There’s a shelf at the top of the cupboard upon which sits a wonky wooden box. She recognises it instantly. Her brother had made it in woodworking class in school, and she’d mocked him endlessly for its uneven corners and dodgy hinges. She feels a pang of guilt now, all these years later.
She pulls the box down from the shelf and sets it on the floor, before dropping down to sit cross-legged in front of it. She wipes a fine layer of dust off its surface and lifts the lid.
Gummy worms. Their favourite childhood treat. Their mum would give them one packet to share and they’d bicker and scrap as they dished them out, fighting over the pink and blue ones which were forever and always the Kings of the Gummy Worms.
She pulls the sweets out of the box and gasps. The packet’s empty.
There’s another note sitting in the bottom of the box.
I ate them all, SUCKER!
I didn’t mean to. I was genuinely going to leave them here as a gift to you. But then I got the craving for them and I knew they were there and I tried to resist but I couldn’t… they called my name and they begged to be eaten. And you know what it’s like with those gummy worms — you have one and you can’t stop until the bag’s empty and your teeth are rotting.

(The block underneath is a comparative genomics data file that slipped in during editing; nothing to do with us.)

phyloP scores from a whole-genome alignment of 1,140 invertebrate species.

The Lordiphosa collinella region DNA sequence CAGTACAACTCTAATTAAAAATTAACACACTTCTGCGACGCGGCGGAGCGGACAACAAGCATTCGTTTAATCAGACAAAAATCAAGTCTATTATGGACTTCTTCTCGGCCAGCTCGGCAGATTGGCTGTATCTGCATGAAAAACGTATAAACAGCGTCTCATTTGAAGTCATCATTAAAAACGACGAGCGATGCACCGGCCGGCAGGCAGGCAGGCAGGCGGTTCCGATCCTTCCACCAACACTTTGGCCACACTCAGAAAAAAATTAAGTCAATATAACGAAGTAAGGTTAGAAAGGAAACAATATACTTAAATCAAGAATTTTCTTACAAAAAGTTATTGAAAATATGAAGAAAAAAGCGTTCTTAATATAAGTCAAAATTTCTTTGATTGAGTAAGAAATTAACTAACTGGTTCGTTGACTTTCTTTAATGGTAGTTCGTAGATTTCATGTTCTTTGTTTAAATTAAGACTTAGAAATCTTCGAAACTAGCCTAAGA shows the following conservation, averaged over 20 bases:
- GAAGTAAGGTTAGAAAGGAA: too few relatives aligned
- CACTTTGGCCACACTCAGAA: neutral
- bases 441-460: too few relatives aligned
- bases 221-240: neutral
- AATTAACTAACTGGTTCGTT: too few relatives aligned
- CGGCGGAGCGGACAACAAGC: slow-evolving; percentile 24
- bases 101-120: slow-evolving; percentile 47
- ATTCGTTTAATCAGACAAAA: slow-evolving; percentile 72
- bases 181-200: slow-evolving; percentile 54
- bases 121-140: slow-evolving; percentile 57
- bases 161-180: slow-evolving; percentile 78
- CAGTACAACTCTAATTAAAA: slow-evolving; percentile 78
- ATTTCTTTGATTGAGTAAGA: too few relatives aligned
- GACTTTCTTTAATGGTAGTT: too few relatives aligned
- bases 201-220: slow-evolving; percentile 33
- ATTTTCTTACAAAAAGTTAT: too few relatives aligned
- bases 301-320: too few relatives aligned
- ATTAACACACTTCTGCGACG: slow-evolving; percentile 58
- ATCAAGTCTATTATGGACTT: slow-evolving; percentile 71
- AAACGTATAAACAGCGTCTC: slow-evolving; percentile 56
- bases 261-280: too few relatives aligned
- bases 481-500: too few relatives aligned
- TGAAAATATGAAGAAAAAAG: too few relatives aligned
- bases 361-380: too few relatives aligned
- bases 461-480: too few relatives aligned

Then again, you could call this payback for when you ate the last slice of my birthday cake when I turned 12. I’ve never known such cruelty as that.
Anyway. Cheers for clearing out my stuff, sis. I appreciate it. And be sure to keep hold of as many souvenirs of me as you like. This exquisite, handcrafted wooden chest, for example. It would make a great centrepiece for your coffee table, don’t you think??
See you in the next life, knobhead.
Her laughter blends with her sobs, and her tears and snot dribble all over the paper as she reads over and over her big brother’s last words to her.
She feels her husband’s arm wrap around her shoulders and squeeze her tight.
“So, what’s the treasure?” he asks.
“Just him telling me he loves me,” she says. “In his own, stupid way.”